The Economy

Peter R. Crabb: Eyeing the stock market? Here’s some food for thought

PETER R. CRABB, professor of finance and economics at Northwest Nazarene University in NampaOctober 29, 2013 

Peter R. Crabb

With the risk of a government default past us for now, is it a good time to buy stocks? The economic answer to this question is: It’s all relative.

This year, investors have been encouraged by a pick-up in earnings for U.S. stocks. The Dow Jones Industrial Average, at around 15,000, is up more than 14 percent on the year. The NASDAQ Composite index is more than 25 percent higher.

With such a good run-up in prices, it’s easy to think stocks are overpriced. But stocks are very difficult to value. Unlike bonds, where returns are known by the bond’s yield to maturity, identifying the return on a stock is hard to come by.

A common estimate, popularized long ago by investor Benjamin Graham, is found by comparing net income for the company to the price of its stock. This rate is the inverse of a stock’s price-to-earnings (PE) ratio.

At current prices, the average large-company stock has a PE ratio of 14, or an earnings yield of 7.1 percent. This rate of return is about three times what investors can expect to earn on safe U.S. Treasury bonds, and double the yield to maturity on investment-grade U.S. Corporate bonds.

Two stocks of interest to Idaho investors match the market in terms of earnings yields. Micron Technology’s PE ratio right now is near the market average of 14, up from 7 two years ago. As reported in the Statesman, Micron’s net income was positive for the past two quarters following two years of losses. The company’s growth prospects are improving with the acquisition of Elpida. Idacorp Inc., parent of Idaho Power, has a PE of 13.7 and an earnings yield of more than 7.2 percent. The earnings yield on this regulated utility stock has consistently been better than bonds.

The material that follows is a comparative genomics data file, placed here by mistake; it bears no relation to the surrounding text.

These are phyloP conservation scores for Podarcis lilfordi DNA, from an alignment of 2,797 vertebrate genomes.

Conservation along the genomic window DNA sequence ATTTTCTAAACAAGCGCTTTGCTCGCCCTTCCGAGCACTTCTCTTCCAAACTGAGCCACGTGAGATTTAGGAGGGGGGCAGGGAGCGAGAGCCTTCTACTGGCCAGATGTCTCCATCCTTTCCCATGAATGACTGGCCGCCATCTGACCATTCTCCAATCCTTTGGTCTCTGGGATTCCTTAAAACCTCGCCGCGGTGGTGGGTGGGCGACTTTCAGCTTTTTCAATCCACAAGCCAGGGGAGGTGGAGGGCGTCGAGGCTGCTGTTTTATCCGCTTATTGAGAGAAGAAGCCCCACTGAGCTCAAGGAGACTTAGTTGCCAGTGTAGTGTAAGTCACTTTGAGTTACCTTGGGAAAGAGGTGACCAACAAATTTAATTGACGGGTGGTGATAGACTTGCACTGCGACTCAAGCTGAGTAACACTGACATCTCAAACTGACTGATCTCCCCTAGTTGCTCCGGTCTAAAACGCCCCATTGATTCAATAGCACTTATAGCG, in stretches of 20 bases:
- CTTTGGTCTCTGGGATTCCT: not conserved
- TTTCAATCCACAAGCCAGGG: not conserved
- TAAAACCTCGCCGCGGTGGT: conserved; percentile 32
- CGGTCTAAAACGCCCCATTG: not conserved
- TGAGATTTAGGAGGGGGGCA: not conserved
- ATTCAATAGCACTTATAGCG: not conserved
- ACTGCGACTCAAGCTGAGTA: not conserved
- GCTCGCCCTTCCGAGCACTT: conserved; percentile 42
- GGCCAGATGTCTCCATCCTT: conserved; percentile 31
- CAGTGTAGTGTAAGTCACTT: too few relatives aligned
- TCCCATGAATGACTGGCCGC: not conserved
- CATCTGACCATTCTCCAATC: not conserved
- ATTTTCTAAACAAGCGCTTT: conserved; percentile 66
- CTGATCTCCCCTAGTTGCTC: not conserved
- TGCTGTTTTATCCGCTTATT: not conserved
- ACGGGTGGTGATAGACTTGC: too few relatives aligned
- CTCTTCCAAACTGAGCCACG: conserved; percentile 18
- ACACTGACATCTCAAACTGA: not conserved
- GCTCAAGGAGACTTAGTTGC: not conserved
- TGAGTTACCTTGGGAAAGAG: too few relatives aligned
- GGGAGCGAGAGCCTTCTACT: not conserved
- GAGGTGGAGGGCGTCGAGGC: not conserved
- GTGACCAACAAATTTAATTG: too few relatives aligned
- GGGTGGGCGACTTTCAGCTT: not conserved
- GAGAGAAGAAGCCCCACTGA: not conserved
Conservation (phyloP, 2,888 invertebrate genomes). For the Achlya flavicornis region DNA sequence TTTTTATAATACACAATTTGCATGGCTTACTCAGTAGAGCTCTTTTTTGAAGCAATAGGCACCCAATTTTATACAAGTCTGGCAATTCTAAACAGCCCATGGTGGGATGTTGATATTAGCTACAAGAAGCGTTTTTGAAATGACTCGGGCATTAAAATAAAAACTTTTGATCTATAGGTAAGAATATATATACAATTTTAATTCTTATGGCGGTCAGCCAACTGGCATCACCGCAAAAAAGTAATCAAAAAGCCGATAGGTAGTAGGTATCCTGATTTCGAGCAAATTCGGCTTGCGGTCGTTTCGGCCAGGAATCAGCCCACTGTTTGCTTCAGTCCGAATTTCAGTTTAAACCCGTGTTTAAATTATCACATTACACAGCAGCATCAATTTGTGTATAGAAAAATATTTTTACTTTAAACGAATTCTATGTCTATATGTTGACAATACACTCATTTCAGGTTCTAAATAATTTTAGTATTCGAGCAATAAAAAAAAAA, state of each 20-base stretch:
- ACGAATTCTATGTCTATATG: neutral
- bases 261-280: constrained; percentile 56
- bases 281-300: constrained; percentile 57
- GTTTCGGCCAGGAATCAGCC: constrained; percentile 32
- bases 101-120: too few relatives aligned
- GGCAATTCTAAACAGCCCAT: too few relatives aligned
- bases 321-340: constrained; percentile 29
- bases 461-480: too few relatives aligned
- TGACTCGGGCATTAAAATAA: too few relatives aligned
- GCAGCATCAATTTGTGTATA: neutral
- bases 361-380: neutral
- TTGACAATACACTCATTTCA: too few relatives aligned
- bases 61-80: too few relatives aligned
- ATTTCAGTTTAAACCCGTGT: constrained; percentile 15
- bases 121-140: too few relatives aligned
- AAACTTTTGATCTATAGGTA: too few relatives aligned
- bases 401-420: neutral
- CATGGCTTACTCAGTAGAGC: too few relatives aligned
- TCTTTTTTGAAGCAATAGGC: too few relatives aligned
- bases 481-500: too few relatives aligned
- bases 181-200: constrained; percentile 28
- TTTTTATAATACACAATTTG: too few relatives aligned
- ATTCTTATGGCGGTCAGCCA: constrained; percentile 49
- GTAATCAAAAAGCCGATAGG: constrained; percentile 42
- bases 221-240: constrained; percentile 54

By these measures, stocks look like a pretty good deal, but economists don’t necessarily agree on how well the stock market values companies that trade there. This disagreement is evident in the announcement for the 2013 Nobel Prize in Economics.

Eugene F. Fama, Lars Peter Hansen, and Robert J. Shiller received this year’s prize for their research on financial asset prices. The Nobel committee said the economists “laid the foundation for the current understanding of asset prices.”

Interestingly enough, however, professors Fama and Shiller interpret stock market data differently. Fama is best known for research showing the financial markets are efficient and current stock prices reflect relevant information. That is, stock prices are unpredictable. Shiller’s economic research was popularized in his book “Irrational Exuberance,” where he suggests stock prices can deviate from true value and predictions over longer periods are possible.

Investors shouldn’t expect economists to give them a perfect model of stock prices. Whoever created such a model wouldn’t tell others, just use it to make money.

Lacking a definitive model of how to price stocks, investors are best served remembering the economic principle of relative value. The true value of anything we buy is the alternative we forego with the purchase.

The most direct alternatives to stocks are bonds. The low rates or yields on bonds today means stocks are the relatively better deal.

With this good deal comes risk. We can never know what stocks will earn in the future. That’s why they say, “no risk, no reward.”


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